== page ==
From your discription you have a 60 amp 6 awg copper branch circuit with a black red and white wire feeding from a 40 amp breaker that is allowed to be a 60 amp breaker in the panel instead of you 40 amp breaker if you need it to be heavier. This 6 awg branch circuit is then tapped two directions with different size taps using the cooking equipment tap rule that the NEC allows. Then you say you have an 8 awg to the cook top and a 10 awg to the oven. This concerns me a bit. The cook top should be your 10 awg and your oven should be an 8 awg conductor. You are saying exactly the opposite of what it should be. Please check to confirm If you have an 8 to the cook top that would be fine but is allowed to be a 10 awg tap. If you have a 10 awg tap from your junction box to the oven then this wire is too small and is required to be a minimum of 8 awg. Please confirm if your oven is a double oven or a single oven then open your oven door and look for a name plate on that oven by the oven door seal normally. Look to see what the minmum amp branch circuit is required for that oven. This concerns me a bit.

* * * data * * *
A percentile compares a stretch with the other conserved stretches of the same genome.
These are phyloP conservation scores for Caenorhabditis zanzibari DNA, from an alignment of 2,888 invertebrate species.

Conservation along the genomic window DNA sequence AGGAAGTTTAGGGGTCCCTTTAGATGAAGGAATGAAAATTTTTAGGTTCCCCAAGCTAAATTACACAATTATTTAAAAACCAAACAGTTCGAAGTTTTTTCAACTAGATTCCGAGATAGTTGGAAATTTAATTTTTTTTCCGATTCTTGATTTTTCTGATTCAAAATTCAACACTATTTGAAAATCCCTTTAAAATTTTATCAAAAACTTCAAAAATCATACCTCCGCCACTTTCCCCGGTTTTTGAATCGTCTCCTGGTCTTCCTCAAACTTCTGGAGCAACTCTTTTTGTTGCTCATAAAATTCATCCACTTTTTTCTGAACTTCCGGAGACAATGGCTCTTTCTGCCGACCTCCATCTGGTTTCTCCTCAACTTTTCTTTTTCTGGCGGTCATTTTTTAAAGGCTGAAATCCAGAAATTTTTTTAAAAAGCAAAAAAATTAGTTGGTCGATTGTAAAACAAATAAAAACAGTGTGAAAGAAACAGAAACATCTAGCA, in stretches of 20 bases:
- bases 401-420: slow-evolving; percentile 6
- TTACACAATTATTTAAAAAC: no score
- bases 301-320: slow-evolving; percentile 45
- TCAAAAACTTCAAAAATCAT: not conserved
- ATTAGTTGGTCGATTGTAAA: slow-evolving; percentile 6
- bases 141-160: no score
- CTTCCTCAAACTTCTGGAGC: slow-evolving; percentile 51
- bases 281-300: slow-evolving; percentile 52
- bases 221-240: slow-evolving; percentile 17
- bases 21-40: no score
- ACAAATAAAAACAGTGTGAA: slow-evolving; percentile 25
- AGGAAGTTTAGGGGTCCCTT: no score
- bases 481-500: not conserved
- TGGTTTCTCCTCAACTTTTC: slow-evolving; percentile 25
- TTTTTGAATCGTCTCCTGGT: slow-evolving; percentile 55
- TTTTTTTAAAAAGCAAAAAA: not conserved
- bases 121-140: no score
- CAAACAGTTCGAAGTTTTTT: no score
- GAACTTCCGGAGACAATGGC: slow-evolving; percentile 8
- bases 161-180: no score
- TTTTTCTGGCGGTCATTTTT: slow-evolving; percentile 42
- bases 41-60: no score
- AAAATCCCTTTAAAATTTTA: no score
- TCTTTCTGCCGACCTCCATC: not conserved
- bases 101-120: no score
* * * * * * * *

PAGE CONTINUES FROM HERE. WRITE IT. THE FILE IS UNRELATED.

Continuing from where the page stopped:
YOU SAID;
What I am doing is moving the stove/oven from the sub panel that it currently is powered from, to the main panel. In doing so, I am upgrading the supply wire to 4 wire (red black white bare). However I am not planning to pull out the oven or the stove to upgrade the 2 supply lines from the junction box to the appliance itself. This will be done in a upcoming kitchen remodel.

REPLY;